The Lebanon Valley Council of the Arts installed a new mosaic at South Hills Park. The mosaic, which was the LVCA’s sixth public art installation, was unveiled Sept. 14.

Local artist Autumn Krouse designed the mosaic, LVCA president Sharon Zook coordinated the installation process, and around 60 volunteers helped install it.

Sharon Zook (left) and Autumn Krouse (right) stand in front of the completed mosaic. They have been planning this project since late May/early June. (Thyme Steele)

The majority of the tile used for the mosaic was donated or salvaged from a variety of sources, including leftovers from a community member’s kitchen floor remodel, samples and scraps from local tiling and flooring companies, and a collection of tile the LVCA has collected over the years.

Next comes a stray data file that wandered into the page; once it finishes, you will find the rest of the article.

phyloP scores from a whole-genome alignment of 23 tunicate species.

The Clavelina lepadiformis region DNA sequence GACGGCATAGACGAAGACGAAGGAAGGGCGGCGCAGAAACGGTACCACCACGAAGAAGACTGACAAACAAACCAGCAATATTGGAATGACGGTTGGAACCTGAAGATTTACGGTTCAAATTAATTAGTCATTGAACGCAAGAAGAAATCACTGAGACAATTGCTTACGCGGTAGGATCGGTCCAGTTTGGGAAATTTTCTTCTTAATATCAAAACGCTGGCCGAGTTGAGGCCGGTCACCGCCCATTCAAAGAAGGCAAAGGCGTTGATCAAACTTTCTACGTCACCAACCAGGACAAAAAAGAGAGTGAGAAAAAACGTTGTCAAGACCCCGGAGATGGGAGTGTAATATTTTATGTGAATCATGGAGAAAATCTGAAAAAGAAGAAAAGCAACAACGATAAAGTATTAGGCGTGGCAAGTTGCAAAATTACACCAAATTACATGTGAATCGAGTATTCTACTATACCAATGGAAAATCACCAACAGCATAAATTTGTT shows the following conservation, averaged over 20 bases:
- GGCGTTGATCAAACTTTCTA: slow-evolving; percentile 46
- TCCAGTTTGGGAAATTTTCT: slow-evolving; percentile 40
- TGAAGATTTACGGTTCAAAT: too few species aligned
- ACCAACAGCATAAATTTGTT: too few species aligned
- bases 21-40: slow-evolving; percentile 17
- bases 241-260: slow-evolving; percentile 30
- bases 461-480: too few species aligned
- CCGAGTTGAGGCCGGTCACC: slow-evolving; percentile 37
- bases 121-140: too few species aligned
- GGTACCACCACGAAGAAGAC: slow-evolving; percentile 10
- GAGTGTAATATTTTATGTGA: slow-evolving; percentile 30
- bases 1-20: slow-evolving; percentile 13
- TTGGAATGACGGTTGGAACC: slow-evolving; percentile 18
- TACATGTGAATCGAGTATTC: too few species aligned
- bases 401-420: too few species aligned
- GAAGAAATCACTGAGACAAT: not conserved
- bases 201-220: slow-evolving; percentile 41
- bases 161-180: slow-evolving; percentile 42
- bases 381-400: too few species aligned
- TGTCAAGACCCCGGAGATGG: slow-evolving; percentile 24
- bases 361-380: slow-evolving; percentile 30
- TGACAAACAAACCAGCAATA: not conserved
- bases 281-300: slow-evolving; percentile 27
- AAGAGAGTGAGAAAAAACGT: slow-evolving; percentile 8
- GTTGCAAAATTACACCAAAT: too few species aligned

The mosaic features trees from every season, starting with spring, summer, and autumn on the far left side, and ending with winter on the far right side. (Thyme Steele)

To determine what to include in the design, members of the LVCA had conversations with people they met at South Hills. They asked questions about what brought them to the park, what they thought would enhance it, and what came to mind when thinking about it. 

“We’re always glad to reflect the community,” said Zook. “Giving voice to the community and the values that are important to us is what we’re all about.”

Some of the most common aspects of South Hills that visitors wanted to see represented in the mosaic were trees and squirrels. Once the LVCA decided on those concepts, Krouse was tasked with incorporating them into a design. She sketched six designs, and the LVCA surveyed the community to decide which one would best complement the park.